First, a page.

Pēpi says

My brain, nerves, my heart, lungs, bones and muscles have developed by the 1st trimester. My brain is growing so well that my head is nearly as big as my whole body. I’ve been growing for three months now and I’m beginning to make hormones.  My brain and body need hormones to help me grow.

You can see the two halves of my brain. My lungs are getting ready to help me breathe after I’m born. I can hear and recognise familiar voices.

My brain is the only organ that is not fully developed by the time I’m born – that’s because I need more good experiences with whānau and the outside world for my brain to continue its development.

Eat well, māmā
Drink lots of wai māori
Make sure we get plenty of rest māmā!

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Whānau says

We are excited and a little bit worried. There’s so much to think about and decide on like... Homebirth, or hospital? Traditional Māori birthing? Midwife or doctor? Water birth? What things should māmā avoid to keep pēpi safe? 

Kei te pai te tipu a pēpi?  Our regular checks with our midwife or doctor will let us know if our baby is growing well.

We enjoy learning from stories about what happens in our whānau when someone is hapū.

We have been thinking about names for pēpi. We’ve been asking friends and whānau for ideas. 

It’s better to be ready and prepared a few weeks earlier than the due date.

Kia maumahara whānau.
No question is silly.
Ask our midwife or doctor anything we need to know about being hapū.
Keep talking to friends and whānau. Don’t be scared to ask for help, ’ahakoa he iti, he pounamu’.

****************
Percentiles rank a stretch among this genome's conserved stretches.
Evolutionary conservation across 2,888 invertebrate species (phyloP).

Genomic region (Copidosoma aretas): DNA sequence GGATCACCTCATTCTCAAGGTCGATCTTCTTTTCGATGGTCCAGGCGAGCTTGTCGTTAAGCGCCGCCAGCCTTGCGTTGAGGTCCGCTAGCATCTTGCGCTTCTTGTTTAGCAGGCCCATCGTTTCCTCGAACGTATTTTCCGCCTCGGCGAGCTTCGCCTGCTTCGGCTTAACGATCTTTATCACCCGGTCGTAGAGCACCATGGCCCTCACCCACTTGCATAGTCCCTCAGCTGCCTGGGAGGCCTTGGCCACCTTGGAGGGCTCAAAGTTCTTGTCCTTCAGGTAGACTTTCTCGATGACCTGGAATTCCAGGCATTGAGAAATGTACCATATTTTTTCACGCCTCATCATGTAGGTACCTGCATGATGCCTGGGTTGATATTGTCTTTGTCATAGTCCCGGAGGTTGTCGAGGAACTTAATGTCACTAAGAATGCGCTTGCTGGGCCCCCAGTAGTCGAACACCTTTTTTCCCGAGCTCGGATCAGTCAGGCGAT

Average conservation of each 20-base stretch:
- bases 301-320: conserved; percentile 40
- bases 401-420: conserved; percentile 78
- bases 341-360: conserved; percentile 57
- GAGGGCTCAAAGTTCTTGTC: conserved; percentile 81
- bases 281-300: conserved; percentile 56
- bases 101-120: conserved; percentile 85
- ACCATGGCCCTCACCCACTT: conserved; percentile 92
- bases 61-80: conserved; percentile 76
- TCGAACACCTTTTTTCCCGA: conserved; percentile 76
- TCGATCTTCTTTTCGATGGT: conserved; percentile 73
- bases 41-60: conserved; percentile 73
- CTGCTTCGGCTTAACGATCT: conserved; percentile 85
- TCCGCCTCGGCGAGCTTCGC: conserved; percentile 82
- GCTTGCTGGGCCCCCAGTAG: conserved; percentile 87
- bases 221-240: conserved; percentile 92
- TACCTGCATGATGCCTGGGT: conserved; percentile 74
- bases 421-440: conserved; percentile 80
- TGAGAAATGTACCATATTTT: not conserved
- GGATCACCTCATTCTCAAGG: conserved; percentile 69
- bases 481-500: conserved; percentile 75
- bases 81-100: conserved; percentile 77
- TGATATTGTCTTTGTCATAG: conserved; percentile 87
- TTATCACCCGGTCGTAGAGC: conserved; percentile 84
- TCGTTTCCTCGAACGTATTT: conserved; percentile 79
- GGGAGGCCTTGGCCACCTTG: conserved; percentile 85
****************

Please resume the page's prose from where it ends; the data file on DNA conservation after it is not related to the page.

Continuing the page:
Pakiwaitara
The legend of Tānemahuta and the creation of the first woman.

Tānemahuta, the god of the forest and birds, decided one day that he wanted to create people to walk on this earth. He searched both land and sea, and then finally Tānemahuta went to his mother, Papatūānuku, for her advice and knowledge.

Papatūānuku told Tānemahuta to go to a place called Kurawaka, for it was there that her blood had flowed into the ground when she and Ranginui were torn apart. There he would find the earth that would be essential to creating a woman.

Tānemahuta journeyed to Kurawaka and here he found the red clay that Papatūānuku had spoken of. From the clay he shaped a female body, then Tāne took her in his arms, pressed his nose to her nose and breathed life into her nostrils. Her eyes opened and she sneezed. Tihei Mauriora! Let there be life!

This is one version of the creation story of the first woman, Hine-ahu-one, the Woman of the Earth.

This pakiwaitara reminds us that:

  • Learning is a life-long journey.
  • Belonging and the importance of whānau and being part of a group is a human need.
  • Asking for advice from people with experience and knowledge that you trust can help.
  • At times we may need to search for knowledge 
  • We should value and respect our mothers and female role models.
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Pomarie - Maisey Rika

Kaitiaki Pēpi
Keeping māma and pēpi safe during pregnancy

Some iwi have special tikanga for a pregnant wahine. Pregnancy is about care and awhi for māma and the unborn pēpi.  Some whānau and iwi provide māma with special kai and relieve her from stressful or hard work to safeguard her health and the development of pēpi at this time.